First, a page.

From using their own compost bin to maintaining a drought-resistant garden to participating in the annual Green Generation event with creative upcycled arts & craft projects, the CSULB School of Art Advising Office incorporates sustainable practices in their daily work life and office culture. Advising Coordinator Michael Nannery exhibits both leadership and creativity in helping to nurture a more sustainable environment, inspiring his colleagues and students to adopt many environmentally-friendly practices.
Nannery is known in his department as the ringleader when it comes to sustainable practices; he encourages his co-workers to feed their leftover lunch, banana peels, apple cores and other organic matter to the worms in their office compost system. Worm composting is one of the most significant significant steps they have taken to support sustainability, and the composting process also supports other important sustainable practices.
Just outside the office, aloe vera, fennel, cactus, arugula, native California mugwort, pineapple sage, baby tomatoes and other plants flourish in a little garden, largely thanks to the worm castings harvested from the compost bin. Inside, pothos, benjamina ficus, snake plant, and other plants are fertilized using the same organic castings.
The castings, which start out as food scraps collected from office employees, is harvested every couple of months to be used for the office plants and outdoor herb/vegetable container garden. The outdoor gardens produce herbs that are then enjoyed by office staff in teas and infusions. But the garden has also become productive enough to allow surplus to be donated to the Beach Pantry. At a previous Green Generation event, the office also gave away aloe vera plants propagated in the garden.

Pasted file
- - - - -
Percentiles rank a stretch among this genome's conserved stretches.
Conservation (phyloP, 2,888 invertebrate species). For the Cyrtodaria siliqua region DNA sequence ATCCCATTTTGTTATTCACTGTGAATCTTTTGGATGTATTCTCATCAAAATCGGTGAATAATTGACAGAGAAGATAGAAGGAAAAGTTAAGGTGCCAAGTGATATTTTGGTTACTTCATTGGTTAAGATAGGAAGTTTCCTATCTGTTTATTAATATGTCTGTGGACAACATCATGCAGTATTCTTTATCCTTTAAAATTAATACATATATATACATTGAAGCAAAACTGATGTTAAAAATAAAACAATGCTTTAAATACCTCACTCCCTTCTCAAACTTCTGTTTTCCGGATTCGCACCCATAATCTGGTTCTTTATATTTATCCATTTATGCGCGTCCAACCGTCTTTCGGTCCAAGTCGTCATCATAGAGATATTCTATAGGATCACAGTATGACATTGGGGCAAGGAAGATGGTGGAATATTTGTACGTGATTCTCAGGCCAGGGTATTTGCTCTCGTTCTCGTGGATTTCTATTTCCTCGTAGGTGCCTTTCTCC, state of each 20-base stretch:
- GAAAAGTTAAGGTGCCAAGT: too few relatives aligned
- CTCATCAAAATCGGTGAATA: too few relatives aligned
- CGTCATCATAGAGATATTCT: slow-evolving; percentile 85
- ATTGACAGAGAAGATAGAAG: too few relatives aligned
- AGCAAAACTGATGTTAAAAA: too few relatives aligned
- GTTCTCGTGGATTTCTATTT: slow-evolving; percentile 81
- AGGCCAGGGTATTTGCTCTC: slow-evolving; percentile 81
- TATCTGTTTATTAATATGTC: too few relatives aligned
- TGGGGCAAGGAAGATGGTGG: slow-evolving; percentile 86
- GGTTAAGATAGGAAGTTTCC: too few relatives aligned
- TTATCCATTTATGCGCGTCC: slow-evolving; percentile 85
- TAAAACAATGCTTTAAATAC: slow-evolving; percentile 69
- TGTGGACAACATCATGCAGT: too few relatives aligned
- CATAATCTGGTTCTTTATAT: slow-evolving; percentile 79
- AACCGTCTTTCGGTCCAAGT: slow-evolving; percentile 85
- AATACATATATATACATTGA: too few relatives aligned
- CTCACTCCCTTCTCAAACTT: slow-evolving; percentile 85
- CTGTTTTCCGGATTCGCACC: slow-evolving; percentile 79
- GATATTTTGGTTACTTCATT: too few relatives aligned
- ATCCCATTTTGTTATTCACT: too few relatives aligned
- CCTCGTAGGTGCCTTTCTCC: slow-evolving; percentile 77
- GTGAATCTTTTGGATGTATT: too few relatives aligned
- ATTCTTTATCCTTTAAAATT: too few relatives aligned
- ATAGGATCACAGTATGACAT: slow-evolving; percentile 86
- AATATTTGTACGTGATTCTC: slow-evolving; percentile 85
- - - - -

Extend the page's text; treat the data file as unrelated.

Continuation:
For those who are interested in starting their own compost journey, Nannery explains that patience and resilience are key. It can be easy to feel discouraged when a compost system fails. As someone who had his fair share of compost failures, Nannery places value on failed experiences and chooses to see these experiences as opportunities for learning and empowerment. He encourages individuals to be more present in the production of waste and in evaluating their own role in the environment. In many ways, Nannery’s composting practice is woven into his artistic practice.
In his practice, composting as art creates a commentary on the management of our waste streams. “If we truly depict ourselves as intelligent, cultured people, we’re going to put just as much effort into our waste stream, materials after production and thinking about reducing it and reusing it,” commented Nannery.
Passing by the office, you can also see his value of reusing materials reflected in the recycled clay and organic material ceramic vessels he uses for potted plants. This project was a part of a residency he completed at Casamor farms in Mar Vista in which he made upcycled ceramic pots to care for living systems.
At the same time, this process creates a social and environmental cycle in which campus community members participate. Many of the plants at the office were given to Nannery before he propagated or grew them. In the office, everyone participates in collecting compost material from adding coffee grounds and shredded paper to plant trimmings to be taken to the communal compost pile. They are then able to grow more herbs, vegetables and other plants with both nutritional and medicinal properties that can be distributed to others. Nannery teaches worm composting techniques to interested students and gives away worms to those who want to start composting and experiencing their own natural cycles.
Nannary believes that gardening and composting in the realm of art and academic institutions can play a strong role in connecting the community. It takes people being involved to bring value to systems like this and to be able to “do something beautiful that no one can do on their own” he explained.